Lower Back Pain
The lower back, or lumbar spine, is an extraordinarily well-engineered structure. Consisting of interconnecting bones, joint, nerves, ligaments, and muscles. These all work together to provide support, strength, and flexibility. However, due to its complexity, the lower back is susceptible to injury and pain.
Lower back pain (LBP) is the fifth most common reason for someone to visit a health care professional. It can affect nearly 60 -80% of people throughout their lifetime. LBP can occur in connection with most sports, however its specific cause is unknown.
The most common form of LBP is “non-specific lower back pain”. It is defined as “lower back pain not attributed to recognisable, known specific pathology”.
LBP is usually categorized in 3 subsections: acute, sub-acute and chronic. These subsections are based on the duration of the back pain. Acute LBP is an episode of LBP for less than 6 weeks, sub-acute LBP between 6 and 12 weeks and chronic LBP for 12 weeks or more.
LBP is typically characterised by a combination of the following symptoms:
-Dull, aching pain
-Pain that travels to the bum, legs, and feet
-Prolonged sitting causes the pain to worsen
-Changing positions helps to alleviate pain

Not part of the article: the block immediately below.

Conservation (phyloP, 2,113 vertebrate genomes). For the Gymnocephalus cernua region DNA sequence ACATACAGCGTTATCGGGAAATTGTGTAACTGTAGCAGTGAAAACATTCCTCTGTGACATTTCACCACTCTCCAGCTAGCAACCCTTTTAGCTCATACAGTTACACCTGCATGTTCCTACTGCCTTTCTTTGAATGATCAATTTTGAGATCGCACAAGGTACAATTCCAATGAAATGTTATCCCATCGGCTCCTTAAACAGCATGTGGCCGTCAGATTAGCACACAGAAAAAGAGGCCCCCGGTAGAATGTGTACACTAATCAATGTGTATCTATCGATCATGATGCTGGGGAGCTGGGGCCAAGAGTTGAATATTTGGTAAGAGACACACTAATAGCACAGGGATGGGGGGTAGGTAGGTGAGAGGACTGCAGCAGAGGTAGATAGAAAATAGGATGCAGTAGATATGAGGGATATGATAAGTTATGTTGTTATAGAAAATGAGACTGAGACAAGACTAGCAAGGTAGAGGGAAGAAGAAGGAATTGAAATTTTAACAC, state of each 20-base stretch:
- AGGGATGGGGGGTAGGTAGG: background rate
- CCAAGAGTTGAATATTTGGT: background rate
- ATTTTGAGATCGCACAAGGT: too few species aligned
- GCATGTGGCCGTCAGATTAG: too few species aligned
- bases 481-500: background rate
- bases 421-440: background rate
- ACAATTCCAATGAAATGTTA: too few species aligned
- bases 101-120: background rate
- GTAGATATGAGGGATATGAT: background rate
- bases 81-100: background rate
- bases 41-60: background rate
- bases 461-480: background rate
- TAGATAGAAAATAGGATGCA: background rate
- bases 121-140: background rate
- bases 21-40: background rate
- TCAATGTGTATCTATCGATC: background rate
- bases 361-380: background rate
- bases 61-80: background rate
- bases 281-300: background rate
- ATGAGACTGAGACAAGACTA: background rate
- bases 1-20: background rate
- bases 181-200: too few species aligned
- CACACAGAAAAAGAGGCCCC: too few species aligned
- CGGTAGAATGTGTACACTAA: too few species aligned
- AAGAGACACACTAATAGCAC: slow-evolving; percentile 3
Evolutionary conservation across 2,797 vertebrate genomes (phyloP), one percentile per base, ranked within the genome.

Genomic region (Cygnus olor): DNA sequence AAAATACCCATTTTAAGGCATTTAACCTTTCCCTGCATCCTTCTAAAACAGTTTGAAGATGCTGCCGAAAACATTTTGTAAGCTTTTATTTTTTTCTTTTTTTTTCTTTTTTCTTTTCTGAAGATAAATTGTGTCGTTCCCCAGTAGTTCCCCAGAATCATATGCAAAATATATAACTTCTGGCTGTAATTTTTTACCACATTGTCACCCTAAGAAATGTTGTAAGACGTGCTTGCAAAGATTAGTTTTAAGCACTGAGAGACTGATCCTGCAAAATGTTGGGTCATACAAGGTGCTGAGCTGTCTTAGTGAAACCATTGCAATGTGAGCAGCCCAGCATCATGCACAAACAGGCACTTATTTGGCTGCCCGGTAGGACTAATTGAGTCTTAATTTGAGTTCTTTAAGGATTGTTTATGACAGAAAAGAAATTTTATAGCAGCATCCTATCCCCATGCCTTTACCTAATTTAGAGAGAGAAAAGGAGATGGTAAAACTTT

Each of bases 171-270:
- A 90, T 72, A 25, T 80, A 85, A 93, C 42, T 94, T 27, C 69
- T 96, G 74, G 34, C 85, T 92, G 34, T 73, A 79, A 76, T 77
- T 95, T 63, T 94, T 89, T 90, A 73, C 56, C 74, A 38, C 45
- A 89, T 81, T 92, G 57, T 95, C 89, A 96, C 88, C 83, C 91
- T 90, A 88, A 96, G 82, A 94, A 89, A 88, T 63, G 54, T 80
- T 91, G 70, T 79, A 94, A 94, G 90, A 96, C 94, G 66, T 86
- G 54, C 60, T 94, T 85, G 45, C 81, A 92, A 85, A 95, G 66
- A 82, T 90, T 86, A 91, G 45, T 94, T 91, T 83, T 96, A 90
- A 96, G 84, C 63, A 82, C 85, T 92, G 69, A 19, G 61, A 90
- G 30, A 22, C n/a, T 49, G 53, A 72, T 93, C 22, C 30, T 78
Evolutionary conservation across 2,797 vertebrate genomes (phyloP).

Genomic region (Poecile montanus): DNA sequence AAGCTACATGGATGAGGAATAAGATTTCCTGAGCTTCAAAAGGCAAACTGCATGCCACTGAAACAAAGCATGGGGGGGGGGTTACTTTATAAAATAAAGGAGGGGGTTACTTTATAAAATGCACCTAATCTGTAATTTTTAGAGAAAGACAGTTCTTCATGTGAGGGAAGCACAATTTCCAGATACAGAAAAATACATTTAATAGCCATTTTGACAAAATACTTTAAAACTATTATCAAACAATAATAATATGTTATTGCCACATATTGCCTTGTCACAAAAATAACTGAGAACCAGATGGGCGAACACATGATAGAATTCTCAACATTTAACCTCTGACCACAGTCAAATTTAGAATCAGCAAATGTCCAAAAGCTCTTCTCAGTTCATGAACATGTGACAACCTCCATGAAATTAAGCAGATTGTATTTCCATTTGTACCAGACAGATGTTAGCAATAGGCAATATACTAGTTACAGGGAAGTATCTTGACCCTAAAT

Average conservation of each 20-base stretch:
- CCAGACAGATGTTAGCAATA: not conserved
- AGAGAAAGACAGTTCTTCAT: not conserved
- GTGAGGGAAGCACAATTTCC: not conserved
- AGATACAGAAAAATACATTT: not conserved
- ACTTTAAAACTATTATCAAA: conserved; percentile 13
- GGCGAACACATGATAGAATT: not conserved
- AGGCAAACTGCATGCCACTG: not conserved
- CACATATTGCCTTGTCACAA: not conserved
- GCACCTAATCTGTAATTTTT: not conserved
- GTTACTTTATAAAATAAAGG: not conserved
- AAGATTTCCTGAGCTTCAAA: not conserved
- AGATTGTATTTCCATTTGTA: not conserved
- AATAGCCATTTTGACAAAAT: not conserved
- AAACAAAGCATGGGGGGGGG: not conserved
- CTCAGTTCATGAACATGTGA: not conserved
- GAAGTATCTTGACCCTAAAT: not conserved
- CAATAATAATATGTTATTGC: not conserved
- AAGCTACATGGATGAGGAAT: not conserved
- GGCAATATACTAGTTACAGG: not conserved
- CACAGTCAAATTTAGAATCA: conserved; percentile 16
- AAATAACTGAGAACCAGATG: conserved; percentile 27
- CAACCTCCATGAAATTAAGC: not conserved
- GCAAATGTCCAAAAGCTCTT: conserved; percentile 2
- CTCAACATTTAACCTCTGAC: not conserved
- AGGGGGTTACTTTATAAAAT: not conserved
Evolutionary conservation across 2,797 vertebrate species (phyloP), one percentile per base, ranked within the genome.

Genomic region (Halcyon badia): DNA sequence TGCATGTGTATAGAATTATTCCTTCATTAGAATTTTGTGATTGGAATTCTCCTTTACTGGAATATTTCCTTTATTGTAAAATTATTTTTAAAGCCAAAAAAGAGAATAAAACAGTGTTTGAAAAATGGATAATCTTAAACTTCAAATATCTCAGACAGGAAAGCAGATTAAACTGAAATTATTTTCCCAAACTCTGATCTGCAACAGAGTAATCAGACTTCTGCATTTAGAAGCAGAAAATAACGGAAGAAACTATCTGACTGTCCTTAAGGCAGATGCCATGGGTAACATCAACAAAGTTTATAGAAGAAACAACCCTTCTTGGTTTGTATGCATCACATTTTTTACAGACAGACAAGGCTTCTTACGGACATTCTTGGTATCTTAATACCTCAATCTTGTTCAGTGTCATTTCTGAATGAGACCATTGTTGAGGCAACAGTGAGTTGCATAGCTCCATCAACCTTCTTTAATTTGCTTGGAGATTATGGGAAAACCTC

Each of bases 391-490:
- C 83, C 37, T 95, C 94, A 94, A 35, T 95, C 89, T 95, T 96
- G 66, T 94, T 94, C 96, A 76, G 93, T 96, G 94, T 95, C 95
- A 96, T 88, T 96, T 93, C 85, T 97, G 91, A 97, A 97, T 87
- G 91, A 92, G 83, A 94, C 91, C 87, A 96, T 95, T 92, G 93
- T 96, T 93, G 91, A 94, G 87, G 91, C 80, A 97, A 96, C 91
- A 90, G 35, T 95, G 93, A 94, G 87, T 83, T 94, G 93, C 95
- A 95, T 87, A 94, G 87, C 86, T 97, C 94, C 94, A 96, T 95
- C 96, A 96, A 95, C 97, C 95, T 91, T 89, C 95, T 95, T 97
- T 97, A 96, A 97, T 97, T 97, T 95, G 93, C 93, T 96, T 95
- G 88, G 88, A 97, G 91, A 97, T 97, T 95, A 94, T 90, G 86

-Pain that is worse in the morning when waking up and better after moving around
To diagnose low back pain, a detailed description of symptoms and medical history will need to be provided by the patient. From this information, a practitioner will usually have a general idea of the source of the problem.
A physical exam will also be carried out to examine the possible causes of the pain further. A typical physical exam includes, palpation, neurological exam, range of motion tests, reflex test and a straight leg raise test.
Treatment for LBP all depends on the diagnosis, however there are various self-care things you can do at home to help with LBP.
Short rest period – most cases LBP can be improved by briefly avoiding strenuous activity. It is not advised to rest for more than a few days, as too much rest can make healing more difficult.
Activity modification – With LBP it’s all about modifying the activities you are taking part in, and avoiding the activities and positions that aggravate it.
Heat/ice therapy- Heat from a warm bath, hot water bottle, etc can help relax tense muscles and improve blood flow. If LBP is due to inflammation, ice or cold packs can be used to reduce swelling. It is important to protect the skin while applying heat/ice to prevent tissue damage.
Exercises – Stretching and strengthening exercises should be part of a LBP management regimen. Stretching the lower back, buttocks, hips and legs is beneficial, as these muscles support the weight of the upper body. The more mobile theses muscles are, the more movement there will be in the back without injury. Strengthening the abdominal, hip and glute muscles can also help to relieve LBP.
Hands-on therapy – In most cases lower back pain will benefit from hands-on treatment. This could come in the form of massage, joint mobilisations, adjustments, acupuncture etc.